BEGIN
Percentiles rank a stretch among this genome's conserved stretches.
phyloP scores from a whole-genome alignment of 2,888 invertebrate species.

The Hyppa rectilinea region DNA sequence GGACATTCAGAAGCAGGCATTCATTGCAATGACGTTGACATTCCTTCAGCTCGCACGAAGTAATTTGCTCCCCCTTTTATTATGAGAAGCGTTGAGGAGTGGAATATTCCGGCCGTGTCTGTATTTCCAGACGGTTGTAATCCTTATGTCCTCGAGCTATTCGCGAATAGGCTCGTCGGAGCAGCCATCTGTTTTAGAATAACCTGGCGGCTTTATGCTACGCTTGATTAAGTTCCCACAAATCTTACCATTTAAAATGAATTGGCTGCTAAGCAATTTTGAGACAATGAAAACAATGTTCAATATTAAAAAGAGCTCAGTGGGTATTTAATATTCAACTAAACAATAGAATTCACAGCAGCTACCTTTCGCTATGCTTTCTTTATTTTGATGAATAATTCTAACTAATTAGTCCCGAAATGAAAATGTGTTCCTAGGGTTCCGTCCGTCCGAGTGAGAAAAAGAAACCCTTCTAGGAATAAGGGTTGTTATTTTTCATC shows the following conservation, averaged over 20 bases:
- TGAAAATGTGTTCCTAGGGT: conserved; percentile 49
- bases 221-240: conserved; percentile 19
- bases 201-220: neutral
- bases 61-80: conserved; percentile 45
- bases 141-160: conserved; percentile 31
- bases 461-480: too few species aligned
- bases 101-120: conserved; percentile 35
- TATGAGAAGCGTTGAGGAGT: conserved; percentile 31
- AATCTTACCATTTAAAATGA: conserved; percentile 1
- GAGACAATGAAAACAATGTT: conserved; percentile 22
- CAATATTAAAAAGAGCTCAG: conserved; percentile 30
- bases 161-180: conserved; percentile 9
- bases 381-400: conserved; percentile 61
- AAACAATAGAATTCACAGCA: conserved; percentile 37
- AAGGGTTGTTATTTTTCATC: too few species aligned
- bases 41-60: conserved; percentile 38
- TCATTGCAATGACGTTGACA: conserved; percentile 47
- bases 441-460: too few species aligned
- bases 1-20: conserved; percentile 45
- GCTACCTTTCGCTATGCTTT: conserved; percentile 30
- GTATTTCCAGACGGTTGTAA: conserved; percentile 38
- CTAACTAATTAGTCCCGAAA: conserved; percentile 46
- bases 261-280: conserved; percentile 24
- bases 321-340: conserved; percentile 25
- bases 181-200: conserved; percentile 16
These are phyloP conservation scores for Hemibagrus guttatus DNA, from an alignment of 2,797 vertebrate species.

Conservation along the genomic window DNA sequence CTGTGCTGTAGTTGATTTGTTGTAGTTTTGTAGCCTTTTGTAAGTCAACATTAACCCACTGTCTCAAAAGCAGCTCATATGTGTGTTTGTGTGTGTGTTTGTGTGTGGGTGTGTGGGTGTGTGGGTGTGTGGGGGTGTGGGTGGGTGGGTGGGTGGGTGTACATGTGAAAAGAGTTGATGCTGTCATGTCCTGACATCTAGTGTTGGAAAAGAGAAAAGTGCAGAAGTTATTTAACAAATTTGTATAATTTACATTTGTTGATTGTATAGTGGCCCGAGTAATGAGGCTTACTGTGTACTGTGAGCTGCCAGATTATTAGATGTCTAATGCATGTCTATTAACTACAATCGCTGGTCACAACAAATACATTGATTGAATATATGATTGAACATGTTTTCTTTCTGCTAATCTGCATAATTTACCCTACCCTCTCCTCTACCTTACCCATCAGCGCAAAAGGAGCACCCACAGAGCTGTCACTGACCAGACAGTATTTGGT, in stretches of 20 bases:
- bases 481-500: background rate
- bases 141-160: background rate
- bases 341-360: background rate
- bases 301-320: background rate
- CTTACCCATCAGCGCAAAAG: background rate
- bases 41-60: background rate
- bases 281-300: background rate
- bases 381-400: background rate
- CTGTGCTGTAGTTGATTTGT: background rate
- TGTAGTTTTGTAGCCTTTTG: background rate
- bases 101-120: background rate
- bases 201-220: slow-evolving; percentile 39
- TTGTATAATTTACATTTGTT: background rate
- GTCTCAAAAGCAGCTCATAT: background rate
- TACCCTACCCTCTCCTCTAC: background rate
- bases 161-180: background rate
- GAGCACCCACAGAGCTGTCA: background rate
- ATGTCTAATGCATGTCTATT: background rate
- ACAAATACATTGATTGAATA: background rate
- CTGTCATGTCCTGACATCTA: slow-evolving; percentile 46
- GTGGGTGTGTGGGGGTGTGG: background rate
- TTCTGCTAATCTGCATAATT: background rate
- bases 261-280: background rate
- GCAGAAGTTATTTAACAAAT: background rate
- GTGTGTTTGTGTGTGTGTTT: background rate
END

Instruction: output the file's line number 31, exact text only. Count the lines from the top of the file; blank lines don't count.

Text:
- bases 481-500: background rate